• Improve the quality of life of people living with dementia and caregivers.
Within the report, it states that: “integrated, person-centered quality care based on best practices will be available across all care settings and people living with dementia will feel welcomed and well-cared for”. In this blog, you have read that we need to create person-centered, relationship-based long-term care homes. This is just one of the ways that we can improve quality care.
Today 90% of residents in long-term care homes have some form of cognitive impairment with over 65% having a diagnosis of dementia. The opportunities for change are now.
The federal election is October 21st, 2019. Attend All-Candidates Meetings in your Riding or write to your local MP candidates, and ask for a fully-funded national dementia strategy.
The Glebe Centre, a non-profit, charitable long-term care home, has partnered with Dementia Care Matters to become the first Butterfly Home in Ottawa. The Butterfly Model is a transformative model of care for long-term care homes that means:
- Total culture change
- More than addressing the clinical needs of the residents
- A place where residents, families and staff form a community of care,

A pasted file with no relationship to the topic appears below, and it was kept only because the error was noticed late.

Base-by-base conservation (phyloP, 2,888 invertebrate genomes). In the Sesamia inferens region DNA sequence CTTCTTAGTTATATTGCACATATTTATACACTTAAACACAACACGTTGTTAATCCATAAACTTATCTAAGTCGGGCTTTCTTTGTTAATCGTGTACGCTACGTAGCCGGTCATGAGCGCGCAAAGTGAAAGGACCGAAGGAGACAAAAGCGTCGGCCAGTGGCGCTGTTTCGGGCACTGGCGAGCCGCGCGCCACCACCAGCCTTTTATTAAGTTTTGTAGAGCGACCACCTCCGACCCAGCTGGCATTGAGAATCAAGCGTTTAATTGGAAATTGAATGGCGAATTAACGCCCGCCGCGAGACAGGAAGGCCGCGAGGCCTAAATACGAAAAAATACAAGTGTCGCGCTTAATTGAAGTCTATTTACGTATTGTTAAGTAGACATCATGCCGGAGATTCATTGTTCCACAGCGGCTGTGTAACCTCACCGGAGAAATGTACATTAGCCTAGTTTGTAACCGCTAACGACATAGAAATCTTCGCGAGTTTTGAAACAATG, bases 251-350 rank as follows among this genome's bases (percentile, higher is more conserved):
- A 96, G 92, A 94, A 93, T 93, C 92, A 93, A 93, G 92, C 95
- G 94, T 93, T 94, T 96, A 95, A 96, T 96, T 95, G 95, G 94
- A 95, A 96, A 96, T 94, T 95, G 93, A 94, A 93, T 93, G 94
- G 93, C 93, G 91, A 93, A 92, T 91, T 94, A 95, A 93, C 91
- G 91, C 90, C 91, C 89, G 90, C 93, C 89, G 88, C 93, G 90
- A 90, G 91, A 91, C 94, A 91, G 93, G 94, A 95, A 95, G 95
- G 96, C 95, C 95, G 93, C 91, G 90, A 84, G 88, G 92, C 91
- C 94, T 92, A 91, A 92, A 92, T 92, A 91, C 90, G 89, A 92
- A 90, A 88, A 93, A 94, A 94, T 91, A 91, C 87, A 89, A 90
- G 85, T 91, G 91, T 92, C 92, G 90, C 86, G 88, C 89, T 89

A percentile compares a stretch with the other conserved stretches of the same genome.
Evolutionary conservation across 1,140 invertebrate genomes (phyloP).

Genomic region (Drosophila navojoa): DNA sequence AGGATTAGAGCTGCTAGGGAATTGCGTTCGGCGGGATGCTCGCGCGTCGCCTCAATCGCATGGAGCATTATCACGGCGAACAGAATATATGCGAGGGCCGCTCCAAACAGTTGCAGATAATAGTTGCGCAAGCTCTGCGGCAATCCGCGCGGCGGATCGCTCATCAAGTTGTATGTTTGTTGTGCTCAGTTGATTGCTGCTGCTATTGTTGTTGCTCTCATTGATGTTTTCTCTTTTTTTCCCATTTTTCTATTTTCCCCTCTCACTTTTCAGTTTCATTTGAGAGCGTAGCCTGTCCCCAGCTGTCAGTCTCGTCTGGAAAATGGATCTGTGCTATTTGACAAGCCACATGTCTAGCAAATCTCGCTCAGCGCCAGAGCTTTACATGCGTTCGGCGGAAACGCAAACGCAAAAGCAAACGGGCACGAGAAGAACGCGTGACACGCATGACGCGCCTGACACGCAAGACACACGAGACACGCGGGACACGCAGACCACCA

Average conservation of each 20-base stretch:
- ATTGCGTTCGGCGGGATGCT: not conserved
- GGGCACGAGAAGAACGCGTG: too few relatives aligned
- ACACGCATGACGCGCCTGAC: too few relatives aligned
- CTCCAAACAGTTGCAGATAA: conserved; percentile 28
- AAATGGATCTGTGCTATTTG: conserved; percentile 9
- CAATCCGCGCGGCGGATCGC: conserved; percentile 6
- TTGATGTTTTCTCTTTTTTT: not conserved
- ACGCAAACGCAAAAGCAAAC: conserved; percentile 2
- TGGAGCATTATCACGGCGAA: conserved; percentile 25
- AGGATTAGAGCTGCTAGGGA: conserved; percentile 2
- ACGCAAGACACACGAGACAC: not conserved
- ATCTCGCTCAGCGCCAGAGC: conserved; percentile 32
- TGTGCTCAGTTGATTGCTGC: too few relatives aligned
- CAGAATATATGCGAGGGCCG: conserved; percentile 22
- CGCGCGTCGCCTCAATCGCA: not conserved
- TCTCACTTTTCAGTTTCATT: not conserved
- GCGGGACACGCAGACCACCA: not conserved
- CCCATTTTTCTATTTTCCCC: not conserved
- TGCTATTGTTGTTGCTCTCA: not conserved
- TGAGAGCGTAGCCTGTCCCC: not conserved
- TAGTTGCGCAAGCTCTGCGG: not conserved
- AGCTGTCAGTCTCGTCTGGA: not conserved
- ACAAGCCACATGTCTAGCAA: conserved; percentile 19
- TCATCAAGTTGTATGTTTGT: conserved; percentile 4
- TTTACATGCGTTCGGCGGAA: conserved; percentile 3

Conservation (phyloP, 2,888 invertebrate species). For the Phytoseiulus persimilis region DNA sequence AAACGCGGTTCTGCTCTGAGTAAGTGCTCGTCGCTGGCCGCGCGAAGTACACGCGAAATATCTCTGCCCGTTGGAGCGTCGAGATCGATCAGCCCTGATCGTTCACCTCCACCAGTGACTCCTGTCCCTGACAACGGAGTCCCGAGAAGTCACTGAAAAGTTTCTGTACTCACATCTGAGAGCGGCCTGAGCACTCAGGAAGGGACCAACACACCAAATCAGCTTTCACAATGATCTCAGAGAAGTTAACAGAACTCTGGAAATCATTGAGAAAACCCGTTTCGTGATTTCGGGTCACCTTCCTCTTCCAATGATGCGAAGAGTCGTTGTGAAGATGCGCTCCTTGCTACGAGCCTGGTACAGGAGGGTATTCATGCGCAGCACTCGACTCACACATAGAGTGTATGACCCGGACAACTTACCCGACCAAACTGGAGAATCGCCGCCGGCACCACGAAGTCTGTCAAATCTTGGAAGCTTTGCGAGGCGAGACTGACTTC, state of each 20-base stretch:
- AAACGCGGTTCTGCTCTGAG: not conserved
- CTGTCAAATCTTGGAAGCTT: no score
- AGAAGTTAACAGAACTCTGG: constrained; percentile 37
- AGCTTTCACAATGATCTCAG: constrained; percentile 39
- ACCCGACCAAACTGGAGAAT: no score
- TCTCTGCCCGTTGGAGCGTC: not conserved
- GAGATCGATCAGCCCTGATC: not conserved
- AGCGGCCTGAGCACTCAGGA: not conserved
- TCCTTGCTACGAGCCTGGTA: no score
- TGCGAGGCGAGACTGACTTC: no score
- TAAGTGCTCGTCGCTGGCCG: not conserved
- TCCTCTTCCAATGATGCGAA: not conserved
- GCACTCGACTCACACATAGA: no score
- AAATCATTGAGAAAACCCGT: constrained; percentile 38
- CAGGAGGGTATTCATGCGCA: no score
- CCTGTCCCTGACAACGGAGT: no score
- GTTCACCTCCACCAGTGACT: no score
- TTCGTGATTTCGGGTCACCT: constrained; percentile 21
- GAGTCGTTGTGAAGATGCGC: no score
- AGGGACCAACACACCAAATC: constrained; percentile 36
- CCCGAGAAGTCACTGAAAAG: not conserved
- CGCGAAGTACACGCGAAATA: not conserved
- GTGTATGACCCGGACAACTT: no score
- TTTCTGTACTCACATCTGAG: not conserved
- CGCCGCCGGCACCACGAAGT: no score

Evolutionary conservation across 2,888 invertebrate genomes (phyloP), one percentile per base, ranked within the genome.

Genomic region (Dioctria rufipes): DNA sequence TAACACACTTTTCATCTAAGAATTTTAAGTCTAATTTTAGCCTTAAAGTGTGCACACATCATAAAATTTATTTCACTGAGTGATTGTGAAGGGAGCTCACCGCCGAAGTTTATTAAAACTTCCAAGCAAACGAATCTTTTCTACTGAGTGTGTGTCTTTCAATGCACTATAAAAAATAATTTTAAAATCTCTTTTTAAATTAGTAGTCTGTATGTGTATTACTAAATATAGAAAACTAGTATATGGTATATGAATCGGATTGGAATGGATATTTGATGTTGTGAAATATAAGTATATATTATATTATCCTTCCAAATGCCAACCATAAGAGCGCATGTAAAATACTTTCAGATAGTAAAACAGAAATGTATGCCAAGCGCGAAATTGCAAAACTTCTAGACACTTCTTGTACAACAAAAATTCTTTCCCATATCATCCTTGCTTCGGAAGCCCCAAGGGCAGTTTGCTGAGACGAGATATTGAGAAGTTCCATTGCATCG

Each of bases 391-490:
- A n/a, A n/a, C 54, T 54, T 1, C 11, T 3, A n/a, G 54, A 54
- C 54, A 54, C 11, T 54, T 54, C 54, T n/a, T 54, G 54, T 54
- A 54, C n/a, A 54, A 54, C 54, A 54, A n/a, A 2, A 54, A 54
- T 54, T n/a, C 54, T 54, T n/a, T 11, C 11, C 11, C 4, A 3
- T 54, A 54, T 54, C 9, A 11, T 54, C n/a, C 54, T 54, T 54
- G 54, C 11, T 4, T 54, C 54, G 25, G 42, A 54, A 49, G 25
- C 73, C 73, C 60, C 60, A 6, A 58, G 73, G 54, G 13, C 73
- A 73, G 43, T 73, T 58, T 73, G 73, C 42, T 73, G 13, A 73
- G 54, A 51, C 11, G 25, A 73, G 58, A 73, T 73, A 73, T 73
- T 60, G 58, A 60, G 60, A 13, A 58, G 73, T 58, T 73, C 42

- Relationships matter most and
- Where residents’ preferences for daily activities are respected
“You never change things by fighting the existing reality. To change something, build a new model that makes the existing model obsolete”. R. Buckminster Fuller
The Glebe Centre has done just that and seized the opportunity to be the leader for transformative change for our long-term care homes in Ottawa. They will start with one unit in the fall of 2019. This is a bold and risky step and we offer our hearty congratulations!
Now to get other cities like Brantford, Kingston, Belleville to follow suit.
Sherbrooke Village Long-term Care Home, Saskatoon, Saskatchewan
Below is the letter published in the The Ottawa Citizen in response to the article re “funding cuts jeopardize care homes”. Read the July 22/19 article here.